Verisign Hashlinks – a bid to keep domains sexy?

Verisign has quietly announced a new URL shortening service with an interesting spin.

Domain Hashlinks, which The Domains noticed earlier today, is an effort to bring short vanity URLs, with all the associated benefits, to companies’ existing domain names.

A Hashlink looks like this: example.com#hashlink

Notice the absence of a slash.

Hashlinks, which will compete against services such as X.co and Bit.ly, will allow companies to “remain faithful to your brand”, Verisign says.

The service, which is aimed at marketing departments, will have the usual metrics-tracking baggage that we’ve come to expect from URL shorteners.

It can also be plugged into Google Analytics, according to Verisign.

This is not a “registry service” in the sense that it’s running off of the .com registry. That kind of thing requires ICANN approval, but it’s not what Verisign is doing.

It seems that Domain Hashlinks is actually going to be Javascript-driven, meaning it will work regardless of which TLD your site uses. You don’t need to be Verisign to offer this kind of service.

But will anyone use it?

I had to spend a few minutes reading through the service’s web site to convince myself that it wasn’t simply an April Fools’ Day joke I’d missed.

The choice of stock muzak in the pitch vid seems to be comically evocative of “Smells Like Teen Spirit”, which screams motifs of youth and change… if you’re in your late 30s or early 40s.

But then I got it.

I can see how Domain Hashlinks would appeal to marketing folks. At least, I can see why Verisign would think it would appeal to marketing folks.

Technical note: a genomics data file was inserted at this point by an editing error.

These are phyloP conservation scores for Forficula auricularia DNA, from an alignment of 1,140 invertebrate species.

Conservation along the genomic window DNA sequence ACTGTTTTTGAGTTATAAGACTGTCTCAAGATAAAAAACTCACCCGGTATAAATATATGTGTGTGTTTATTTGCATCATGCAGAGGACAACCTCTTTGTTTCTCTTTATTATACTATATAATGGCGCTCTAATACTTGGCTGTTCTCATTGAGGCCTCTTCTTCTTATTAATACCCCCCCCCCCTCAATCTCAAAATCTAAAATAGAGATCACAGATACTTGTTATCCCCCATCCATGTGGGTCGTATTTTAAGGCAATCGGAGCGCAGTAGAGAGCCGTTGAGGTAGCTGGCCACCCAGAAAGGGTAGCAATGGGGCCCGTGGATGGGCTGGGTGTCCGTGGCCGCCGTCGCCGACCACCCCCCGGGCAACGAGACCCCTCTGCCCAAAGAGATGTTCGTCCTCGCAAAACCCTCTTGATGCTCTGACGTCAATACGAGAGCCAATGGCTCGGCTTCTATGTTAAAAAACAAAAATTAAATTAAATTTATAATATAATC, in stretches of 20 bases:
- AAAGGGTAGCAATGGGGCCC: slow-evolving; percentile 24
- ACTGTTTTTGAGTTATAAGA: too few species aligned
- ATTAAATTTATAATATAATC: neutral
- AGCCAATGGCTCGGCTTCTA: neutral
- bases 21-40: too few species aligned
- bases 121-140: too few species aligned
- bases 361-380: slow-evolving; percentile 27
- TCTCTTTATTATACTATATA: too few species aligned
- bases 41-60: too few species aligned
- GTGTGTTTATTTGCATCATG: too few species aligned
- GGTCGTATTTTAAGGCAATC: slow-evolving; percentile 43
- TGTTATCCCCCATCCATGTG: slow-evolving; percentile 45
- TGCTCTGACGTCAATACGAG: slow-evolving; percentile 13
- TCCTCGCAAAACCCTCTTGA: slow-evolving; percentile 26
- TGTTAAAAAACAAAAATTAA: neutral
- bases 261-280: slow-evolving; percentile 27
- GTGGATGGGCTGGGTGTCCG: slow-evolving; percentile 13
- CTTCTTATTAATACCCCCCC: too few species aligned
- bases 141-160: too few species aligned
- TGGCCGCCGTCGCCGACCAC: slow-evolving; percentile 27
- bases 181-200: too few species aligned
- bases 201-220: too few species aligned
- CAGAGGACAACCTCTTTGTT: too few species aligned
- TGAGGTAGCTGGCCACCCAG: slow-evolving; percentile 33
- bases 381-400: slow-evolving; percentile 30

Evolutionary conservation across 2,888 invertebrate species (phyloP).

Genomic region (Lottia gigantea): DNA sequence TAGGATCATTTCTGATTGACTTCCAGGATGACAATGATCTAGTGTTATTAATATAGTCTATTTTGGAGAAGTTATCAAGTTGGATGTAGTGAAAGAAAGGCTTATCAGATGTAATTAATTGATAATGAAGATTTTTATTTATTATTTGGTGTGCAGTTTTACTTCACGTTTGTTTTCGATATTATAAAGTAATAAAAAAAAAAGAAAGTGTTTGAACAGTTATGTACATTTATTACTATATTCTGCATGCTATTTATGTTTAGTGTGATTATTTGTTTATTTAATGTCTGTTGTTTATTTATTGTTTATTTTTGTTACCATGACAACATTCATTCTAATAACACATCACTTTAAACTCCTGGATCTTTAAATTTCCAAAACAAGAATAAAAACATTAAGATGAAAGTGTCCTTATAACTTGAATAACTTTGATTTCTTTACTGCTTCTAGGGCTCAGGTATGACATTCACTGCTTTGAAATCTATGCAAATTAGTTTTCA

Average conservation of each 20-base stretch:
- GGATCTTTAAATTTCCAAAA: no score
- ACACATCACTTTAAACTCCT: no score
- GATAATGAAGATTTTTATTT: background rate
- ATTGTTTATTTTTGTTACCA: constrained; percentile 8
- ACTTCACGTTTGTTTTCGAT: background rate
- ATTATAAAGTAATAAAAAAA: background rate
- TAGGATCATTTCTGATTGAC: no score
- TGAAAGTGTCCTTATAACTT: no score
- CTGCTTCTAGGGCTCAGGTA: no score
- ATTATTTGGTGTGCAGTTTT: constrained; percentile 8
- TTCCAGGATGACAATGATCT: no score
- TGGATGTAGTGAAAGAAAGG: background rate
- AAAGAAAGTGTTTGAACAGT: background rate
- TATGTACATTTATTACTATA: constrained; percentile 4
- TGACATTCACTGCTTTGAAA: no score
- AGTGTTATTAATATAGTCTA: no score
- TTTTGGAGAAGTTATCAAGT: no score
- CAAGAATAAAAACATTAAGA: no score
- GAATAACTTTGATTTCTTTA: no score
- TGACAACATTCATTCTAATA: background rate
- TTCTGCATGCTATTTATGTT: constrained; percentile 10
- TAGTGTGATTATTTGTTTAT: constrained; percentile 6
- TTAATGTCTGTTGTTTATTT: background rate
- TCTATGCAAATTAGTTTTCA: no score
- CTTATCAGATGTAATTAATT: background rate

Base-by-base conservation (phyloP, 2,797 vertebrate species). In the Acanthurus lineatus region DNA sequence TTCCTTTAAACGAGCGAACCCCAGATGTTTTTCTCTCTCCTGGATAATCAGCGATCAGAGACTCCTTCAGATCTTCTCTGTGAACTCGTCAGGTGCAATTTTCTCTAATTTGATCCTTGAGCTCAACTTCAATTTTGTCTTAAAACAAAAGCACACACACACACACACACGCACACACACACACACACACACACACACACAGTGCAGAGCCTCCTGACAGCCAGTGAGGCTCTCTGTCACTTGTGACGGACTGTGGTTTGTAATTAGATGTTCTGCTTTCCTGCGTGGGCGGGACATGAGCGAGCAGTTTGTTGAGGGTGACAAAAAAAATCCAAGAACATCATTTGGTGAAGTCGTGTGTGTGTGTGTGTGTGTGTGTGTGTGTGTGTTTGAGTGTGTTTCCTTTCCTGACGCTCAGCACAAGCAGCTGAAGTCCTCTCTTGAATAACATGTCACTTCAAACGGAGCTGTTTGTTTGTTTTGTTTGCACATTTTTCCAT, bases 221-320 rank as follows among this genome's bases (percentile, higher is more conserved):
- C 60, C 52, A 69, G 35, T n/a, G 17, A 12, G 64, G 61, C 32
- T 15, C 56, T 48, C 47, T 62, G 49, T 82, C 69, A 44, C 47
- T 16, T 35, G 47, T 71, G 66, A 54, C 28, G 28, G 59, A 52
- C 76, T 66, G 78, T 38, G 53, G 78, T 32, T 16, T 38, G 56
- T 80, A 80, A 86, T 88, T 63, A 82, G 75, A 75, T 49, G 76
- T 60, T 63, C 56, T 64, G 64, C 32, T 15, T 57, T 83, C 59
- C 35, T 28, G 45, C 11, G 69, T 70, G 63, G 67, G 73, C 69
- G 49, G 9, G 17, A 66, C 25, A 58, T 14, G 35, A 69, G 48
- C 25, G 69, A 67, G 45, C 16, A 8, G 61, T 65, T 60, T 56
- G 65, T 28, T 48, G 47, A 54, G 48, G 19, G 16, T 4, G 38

There’s a worry in the domain name industry, which goes right to the top at Verisign, that domain names are becoming less relevant as social media navigation becomes more popular.

You’re now just as likely to see a Twitter hashtag on your TV screen as a domain name.

Domain Hashlinks are a blatant attempt to buy into that buzz and keep domain names relevant in marketing.

I haven’t seen the Javascript yet – it hasn’t been released – but as far as I can tell there’s absolutely no reason the same functionality couldn’t be achieved with the humble slash.

I think Verisign is using the # symbol quite simply because it’s far sexier, as punctuation goes, than /.

The concept is either utter genius (think Justin Bieber planking with a LOLcat) or hopelessly embarrassing (think Verisign veep Pat Kane moshing to Nirvana at a wedding reception).

But that’s for the kids to decide.